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Art is a gateway to the outer world: Vanashree Ghate

Vanashree Ghate looks into how visual art can aid mindfulness

Published: 15th April 2021 08:03 AM  |   Last Updated: 15th April 2021 08:03 AM   |  A+A-

One of the recent sessions organised by Kiran Nadar Museum of Art

One of the recent sessions organised by Kiran Nadar Museum of Art

By Express News Service

The latest series on ‘The Art of Mindfulness’ at Kiran Nadar Museum of Art (KNMA) hosted by Vanashree Ghate, promises to transform your mind. In a conversation with The Morning Standard, the art-based therapy practitioner and educator says, “Mindfulness can help us to be better adjusted in times of stress such as the current climate that humanity as a whole is facing. Arts is the language of the soul...it’s wonderful that so many people are beginning to see its benefits. This is a sign of positivity, with so many people enrolling for these experiential workshops.”

More from the interview:

What do these workshops entail?
The ‘Art of Mindfulness Workshops’ that I am hosting on KNMA social media, create a space to make it possible to have an authentic connection to ourselves, our inner selves, our hearts and minds. Art is the natural language of the inner life, our soul. In a way, it’s a gateway, it shapes and senses how we connect and interact with the outer world. Waldorf-inspired activities that are sensory-oriented help to aesthetically centre ourselves with ease. Using simple and powerful mindfulness techniques and through a different medium of visual art for each session, we gain insights into our minds. The sessions are scaffolded to build skills sequentially and create a sense of well-being, thereby creating a renewed sense of purpose for the future.The unique quality of these sessions is the understanding they bring in terms of intelligence, feelings, emotions, and by the experience of using your hands to create.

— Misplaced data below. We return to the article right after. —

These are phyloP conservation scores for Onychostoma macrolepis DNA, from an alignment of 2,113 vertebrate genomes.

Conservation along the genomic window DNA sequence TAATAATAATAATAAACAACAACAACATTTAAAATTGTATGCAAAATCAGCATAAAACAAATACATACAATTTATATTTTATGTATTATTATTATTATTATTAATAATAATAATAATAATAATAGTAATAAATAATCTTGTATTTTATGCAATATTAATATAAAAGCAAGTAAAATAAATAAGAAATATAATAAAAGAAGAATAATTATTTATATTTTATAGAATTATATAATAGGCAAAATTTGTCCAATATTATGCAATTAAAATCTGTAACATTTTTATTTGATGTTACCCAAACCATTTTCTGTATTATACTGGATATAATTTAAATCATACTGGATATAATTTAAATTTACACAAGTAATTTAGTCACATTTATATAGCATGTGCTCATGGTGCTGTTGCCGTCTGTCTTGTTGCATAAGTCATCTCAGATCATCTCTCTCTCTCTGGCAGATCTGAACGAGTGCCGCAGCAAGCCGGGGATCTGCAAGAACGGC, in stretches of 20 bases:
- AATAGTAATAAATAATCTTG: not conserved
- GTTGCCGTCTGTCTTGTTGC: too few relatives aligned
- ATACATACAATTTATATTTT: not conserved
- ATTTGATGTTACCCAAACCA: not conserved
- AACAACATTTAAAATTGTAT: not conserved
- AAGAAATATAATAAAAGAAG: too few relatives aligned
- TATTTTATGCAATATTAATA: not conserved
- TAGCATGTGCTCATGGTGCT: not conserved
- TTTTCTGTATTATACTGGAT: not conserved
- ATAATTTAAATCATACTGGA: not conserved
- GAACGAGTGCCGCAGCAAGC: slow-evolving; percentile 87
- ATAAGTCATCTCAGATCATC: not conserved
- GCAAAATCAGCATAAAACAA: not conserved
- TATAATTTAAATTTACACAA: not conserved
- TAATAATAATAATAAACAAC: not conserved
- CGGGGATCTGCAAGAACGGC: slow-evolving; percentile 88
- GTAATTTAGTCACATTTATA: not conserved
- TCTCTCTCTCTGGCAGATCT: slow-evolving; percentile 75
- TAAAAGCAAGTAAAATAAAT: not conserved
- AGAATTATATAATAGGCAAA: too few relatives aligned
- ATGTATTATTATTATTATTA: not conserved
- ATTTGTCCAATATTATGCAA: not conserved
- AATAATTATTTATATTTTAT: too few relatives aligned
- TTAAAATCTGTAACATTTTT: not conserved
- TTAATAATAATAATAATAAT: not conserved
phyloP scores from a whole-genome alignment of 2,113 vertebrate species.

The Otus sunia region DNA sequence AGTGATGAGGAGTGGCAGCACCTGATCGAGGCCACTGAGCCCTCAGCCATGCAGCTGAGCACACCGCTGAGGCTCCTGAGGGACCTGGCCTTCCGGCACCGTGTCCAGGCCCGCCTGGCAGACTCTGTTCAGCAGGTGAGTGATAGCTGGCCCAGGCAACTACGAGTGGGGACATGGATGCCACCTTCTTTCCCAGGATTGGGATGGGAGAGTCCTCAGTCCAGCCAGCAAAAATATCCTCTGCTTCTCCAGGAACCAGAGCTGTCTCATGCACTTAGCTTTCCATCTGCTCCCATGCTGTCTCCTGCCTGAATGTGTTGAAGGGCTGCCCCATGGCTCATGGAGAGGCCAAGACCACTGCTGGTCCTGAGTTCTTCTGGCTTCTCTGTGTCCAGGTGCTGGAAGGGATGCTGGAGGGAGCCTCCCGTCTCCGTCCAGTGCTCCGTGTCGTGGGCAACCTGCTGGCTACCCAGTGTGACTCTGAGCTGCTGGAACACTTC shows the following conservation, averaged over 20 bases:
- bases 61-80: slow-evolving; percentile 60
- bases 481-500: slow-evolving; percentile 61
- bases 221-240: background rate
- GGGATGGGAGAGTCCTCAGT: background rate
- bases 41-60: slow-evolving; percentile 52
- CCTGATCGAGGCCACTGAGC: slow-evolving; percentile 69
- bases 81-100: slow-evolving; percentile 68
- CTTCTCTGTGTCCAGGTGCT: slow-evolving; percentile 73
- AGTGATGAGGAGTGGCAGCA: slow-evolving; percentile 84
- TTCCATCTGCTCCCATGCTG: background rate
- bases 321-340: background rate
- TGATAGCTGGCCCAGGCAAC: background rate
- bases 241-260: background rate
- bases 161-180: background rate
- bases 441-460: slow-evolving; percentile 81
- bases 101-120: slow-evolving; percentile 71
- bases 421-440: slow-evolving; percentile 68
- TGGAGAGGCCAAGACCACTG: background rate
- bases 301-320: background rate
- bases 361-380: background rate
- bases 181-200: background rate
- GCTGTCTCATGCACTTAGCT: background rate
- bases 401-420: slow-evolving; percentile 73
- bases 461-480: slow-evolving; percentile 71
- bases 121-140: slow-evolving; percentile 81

What is your take on the arts trying to survive in the pandemic?
The pandemic has hurled us into times that have seen an unprecedented rise in mental health issues – causing stress, anxiety, frustration and loneliness. Many of us are dealing with the ‘new normal’ with a diminished sense of ‘meaningful’ living. Since ancient times, the arts have been used in well-being and health. In pandemic times, when we struggle to connect with friends and family, cultivating a deeper connection with ourselves can be nurturing and healing. Creating our ‘masterpieces’ of art can help us focus on our creativity, notice the positive in our lives and be in a state of ease and flow so we can weather the ups and downs of this altered life.  While the workshops can be healing, for clinical conditions I would suggest visiting your counsellor or mental health professional. 

Why did you opt for Arts Based Therapy as a career?
After working in the corporate world for 15 years post MMS, the birth of my older daughter made me re-evaluate my life. I wanted to find a more purposeful way to give back to society. I began with Waldorf Teacher Training, then trained to be a counsellor and realised along the way, that I prefer using non-verbal modalities to heal and make a positive difference to my clients. An Arts Based Therapy (ABT) practitioner seemed to be a logical progression. I am now an ABT Educator, and run an NGO called HEAL Foundation that conducts Anantaraa ABT courses to train health-care professionals. 

Workshop Schedule

  • April 16- Session 1 Developing Resilience and Balance
  • April 23- Session 2 Community and Interdependence
  • April 30- Session 3 Giving Rise to Compassion & Joy


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